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- Goldschmidt, Berthold
- Hindemith, Paul
- Krenek, Ernst
- Schoenberg, Arnold
- Schreker, Franz
- Weill, Kurt
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- Havemann, Gustav
- Huber, Kurt
- Karajan, Herbert von
- Klemperer, Otto
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- Orff, Carl
- Pfitzner, Hans
- Rosenberg, Alfred
- Wagner, Richard
- Walter, Bruno
- An den kleined Radioapparat ♫
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By 1945, the Hitlerjugend (HJ, or Hitler Youth) included almost every German boy in the Reich; hundreds of thousands of girls were incorporated into its sister organisation, the Bund Deutscher Mädel (BDM, or League of German Girls). The physical and mental training of German youth was one of the Nazi party’s greatest priorities, and much importance was placed on childhood activities and education. The primary organiser and leader of the HJ, Baldur von Schirach, was considered to be one of the most important Nazi officials in the Reich. Within the system of military exercises, educational programmes, marches, camping and community service that made up the HJ’s activities, there was a prominent emphasis on music, in particular group singing. According to an internal HJ memo, it was
precisely during celebrations and singing events [that] we have an excellent opportunity to have a political effect wide beyond the typical formation … Songs possess the strongest community-building power. Thus we use them deliberately at those moments when we want to waken the consciousness of being part of a community, in order to deepen the power of such an experience.
The Hitlerjugend was first created in the early 1920s, when the Nazi party was still a fringe movement. With the Nazi rise to power in 1933, von Schirach took control of the HJ and oversaw a large expansion of the group in terms of both membership and activities. In December 1936, the Hitler Youth law was declared, and membership in the HJ became mandatory for all youth in Germany. (This was achieved in part by banning other youth groups and incorporating their membership into the HJ.) The organisation’s aim was to instill discipline and a love for Germany, and to educate youth along Nazi lines:
Beyond the influence of parents and school, the entirety of German youth is to be exclusively educated, in body, mind and manners, in the spirit of National Socialism, for the service of the people and the people’s community.
Together with his music chief Wolfgang Stumme, von Schirach emphasized the power of music and song in the context of the HJ’s educational endeavour, and himself wrote several HJ songs. Music featured prominently in the HJ curriculum, and children were given regular classes in formal music training (vocal and instrumental). Hundreds of HJ music groups were established, which performed at birthday parties for high-ranking Nazi officials and at Nazi festivals; some even performed internationally. Group singing was considered particularly important as a means of building group cohesion and obedience, and numerous songbooks were published for this purpose. Ironically, these activities integrated many musical practices common to banned communist and leftist youth groups – the emphasis on group music-making rather than solo performances; the importance of folk songs; the use of music to build group solidarity – and often also used the very same songs, simply changing the lyrics to promote a Nazi world view. The HJ also incorporated a great deal of instrumental music, particularly brass bands.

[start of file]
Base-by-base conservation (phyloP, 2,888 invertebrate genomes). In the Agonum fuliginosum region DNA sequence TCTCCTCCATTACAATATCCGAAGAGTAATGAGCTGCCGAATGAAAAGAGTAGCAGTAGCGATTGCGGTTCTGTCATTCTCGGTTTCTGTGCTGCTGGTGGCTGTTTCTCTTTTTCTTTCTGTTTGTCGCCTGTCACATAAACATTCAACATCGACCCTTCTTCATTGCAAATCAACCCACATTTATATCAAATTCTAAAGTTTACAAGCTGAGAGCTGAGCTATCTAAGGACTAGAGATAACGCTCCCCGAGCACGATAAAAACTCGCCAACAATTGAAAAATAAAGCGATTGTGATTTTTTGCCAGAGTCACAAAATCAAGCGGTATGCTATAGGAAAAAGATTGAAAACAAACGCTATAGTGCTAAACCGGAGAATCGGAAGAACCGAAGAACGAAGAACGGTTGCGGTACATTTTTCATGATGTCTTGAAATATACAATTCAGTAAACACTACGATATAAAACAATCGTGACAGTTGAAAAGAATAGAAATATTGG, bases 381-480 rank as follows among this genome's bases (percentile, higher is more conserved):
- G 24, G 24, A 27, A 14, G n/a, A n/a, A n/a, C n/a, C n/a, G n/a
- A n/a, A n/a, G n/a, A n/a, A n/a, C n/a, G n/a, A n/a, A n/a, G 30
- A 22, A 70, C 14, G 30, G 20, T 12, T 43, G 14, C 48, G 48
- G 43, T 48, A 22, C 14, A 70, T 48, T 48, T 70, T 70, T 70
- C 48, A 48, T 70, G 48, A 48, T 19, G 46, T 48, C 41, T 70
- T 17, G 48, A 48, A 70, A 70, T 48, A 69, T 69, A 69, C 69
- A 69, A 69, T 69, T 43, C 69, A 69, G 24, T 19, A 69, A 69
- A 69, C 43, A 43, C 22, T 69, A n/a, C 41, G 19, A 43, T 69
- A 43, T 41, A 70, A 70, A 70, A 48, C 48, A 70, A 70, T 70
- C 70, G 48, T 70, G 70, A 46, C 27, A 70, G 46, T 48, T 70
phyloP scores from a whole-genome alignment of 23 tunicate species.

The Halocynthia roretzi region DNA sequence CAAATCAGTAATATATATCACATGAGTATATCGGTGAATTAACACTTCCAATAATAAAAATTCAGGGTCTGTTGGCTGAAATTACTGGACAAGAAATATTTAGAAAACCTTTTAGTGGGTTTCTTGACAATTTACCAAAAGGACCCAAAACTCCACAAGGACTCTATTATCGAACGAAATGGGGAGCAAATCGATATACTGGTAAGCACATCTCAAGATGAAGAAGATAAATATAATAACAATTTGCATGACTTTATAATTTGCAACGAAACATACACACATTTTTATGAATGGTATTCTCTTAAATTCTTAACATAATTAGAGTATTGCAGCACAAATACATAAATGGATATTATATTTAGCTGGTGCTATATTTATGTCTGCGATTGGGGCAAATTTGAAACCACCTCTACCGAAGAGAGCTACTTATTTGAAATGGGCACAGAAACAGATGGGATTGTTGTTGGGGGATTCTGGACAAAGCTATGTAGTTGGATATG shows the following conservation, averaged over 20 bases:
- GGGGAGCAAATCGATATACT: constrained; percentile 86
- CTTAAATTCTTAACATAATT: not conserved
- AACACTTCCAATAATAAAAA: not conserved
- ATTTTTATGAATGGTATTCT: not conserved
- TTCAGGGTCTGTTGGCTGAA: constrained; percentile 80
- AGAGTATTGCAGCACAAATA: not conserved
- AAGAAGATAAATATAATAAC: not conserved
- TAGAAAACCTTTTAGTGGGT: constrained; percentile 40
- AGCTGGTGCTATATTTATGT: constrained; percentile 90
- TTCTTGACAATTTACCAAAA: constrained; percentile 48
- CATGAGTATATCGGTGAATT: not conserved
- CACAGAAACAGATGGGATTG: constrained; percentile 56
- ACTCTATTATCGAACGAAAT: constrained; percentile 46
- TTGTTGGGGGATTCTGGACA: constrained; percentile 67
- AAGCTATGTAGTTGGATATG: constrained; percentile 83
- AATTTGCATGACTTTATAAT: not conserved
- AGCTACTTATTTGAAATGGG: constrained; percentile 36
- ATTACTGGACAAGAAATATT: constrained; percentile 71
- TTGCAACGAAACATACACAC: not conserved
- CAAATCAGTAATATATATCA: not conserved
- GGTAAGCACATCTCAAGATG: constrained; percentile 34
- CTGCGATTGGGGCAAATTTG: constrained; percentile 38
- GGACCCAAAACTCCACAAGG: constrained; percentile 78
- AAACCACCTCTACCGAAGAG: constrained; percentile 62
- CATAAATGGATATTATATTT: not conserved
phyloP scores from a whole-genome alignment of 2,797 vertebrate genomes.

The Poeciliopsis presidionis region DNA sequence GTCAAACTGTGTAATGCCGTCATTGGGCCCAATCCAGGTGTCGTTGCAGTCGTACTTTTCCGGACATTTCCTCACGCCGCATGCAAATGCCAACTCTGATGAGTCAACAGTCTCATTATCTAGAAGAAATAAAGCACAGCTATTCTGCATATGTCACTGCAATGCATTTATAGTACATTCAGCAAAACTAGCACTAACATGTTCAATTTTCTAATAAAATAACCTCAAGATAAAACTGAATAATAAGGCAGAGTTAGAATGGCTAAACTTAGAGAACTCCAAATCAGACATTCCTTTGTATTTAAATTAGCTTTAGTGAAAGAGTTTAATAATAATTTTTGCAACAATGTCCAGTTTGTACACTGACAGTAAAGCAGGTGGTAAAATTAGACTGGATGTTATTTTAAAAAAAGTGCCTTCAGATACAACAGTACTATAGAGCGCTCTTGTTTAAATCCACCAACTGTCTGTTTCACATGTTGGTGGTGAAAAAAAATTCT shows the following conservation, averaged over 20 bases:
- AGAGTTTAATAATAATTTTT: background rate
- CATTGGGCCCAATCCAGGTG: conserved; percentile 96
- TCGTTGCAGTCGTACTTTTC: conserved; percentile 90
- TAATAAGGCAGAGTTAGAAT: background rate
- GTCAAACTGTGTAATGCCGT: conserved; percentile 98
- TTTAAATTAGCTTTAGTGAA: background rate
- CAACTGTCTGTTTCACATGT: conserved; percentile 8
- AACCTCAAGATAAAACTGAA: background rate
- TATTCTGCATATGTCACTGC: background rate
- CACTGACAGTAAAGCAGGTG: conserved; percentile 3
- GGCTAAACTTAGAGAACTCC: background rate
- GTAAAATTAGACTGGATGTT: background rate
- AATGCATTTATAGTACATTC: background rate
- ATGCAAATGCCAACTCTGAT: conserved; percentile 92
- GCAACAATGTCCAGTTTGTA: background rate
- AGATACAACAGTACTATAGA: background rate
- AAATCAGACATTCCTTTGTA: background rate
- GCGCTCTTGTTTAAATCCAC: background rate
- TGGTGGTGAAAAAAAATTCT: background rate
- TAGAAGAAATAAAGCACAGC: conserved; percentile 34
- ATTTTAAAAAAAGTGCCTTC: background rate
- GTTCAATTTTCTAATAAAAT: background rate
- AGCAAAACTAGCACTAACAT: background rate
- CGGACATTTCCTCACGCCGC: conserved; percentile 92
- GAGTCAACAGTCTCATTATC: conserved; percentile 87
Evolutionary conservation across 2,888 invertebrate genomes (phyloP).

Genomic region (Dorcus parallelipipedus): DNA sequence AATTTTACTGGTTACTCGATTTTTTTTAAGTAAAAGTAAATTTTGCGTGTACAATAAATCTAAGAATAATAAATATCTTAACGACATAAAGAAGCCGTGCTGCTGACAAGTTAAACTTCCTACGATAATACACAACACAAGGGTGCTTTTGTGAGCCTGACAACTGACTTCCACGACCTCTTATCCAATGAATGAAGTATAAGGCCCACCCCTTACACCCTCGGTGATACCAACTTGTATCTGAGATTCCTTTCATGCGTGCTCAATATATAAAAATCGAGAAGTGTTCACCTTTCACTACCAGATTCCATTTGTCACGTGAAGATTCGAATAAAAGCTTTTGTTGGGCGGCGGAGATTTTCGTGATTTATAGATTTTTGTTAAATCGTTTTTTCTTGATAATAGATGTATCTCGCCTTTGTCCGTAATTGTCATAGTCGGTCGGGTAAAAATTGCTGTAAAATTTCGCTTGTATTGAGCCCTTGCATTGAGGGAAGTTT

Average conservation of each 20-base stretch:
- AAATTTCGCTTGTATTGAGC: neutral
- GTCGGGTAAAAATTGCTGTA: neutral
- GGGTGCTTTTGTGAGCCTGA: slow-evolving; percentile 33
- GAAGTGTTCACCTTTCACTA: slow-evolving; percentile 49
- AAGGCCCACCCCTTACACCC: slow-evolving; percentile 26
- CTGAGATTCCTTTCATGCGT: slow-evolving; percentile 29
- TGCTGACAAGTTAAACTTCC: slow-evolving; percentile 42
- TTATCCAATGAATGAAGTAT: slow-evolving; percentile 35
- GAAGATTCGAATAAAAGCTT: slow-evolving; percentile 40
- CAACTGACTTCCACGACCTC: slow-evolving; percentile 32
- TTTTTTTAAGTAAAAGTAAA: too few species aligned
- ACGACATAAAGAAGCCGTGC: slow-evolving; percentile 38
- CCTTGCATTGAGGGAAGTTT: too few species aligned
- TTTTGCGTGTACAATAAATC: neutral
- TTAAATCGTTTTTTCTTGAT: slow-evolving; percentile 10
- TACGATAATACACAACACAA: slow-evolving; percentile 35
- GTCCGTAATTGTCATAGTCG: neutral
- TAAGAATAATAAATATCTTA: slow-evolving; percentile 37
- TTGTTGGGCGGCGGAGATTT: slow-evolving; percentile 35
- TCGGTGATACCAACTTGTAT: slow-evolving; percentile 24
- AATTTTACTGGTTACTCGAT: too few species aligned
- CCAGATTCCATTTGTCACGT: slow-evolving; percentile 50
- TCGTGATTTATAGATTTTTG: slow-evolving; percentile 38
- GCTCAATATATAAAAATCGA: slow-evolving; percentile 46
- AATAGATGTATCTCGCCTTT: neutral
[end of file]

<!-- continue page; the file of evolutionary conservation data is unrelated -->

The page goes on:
One former HJ member remembered:
in the songs that we sang, in the poems that we recited, everything was bright, shiny and clear, the sun and earth were ours, and tomorrow so, too, would be the whole world.
Kater, M.H., 1997. The Twisted Muse: Musicians and their Music in the Third Reich, Oxford: Oxford University Press.
Heister, H. ed., 2001. "Entartete Musik" 1938-- Weimar und die Ambivalenz: ein Projekt der Hochschule für Musik Franz Liszt Weimar zum Kulturstadtjahr 1999. , Saarbrücken: Pfau.
Meyer, M., 1993. The Politics of Music in the Third Reich, New York: Peter Lang.
Niedhart, G. & Broderick, G. eds., Lieder in Politik und Alltag des Nationalsozialismus, Frankfurt/M: Lang.
Peterson, P. ed., Zündende Lieder - Verbrannte Musik: Folgen des Nazifaschismus für Hamburger Musiker und Musikerinnen, Hamburg: VSA-Verlag.
Potter, P., 1998. Most German of the Arts: Musicology and Society from the Weimar Republic to the end of Hitler's Reich, New Haven: Yale University Press.
www.dhm.de/lemo/html/dokumente/hjgesetz/index.html (text in German of the declaration of the Hitler Youth from 1935).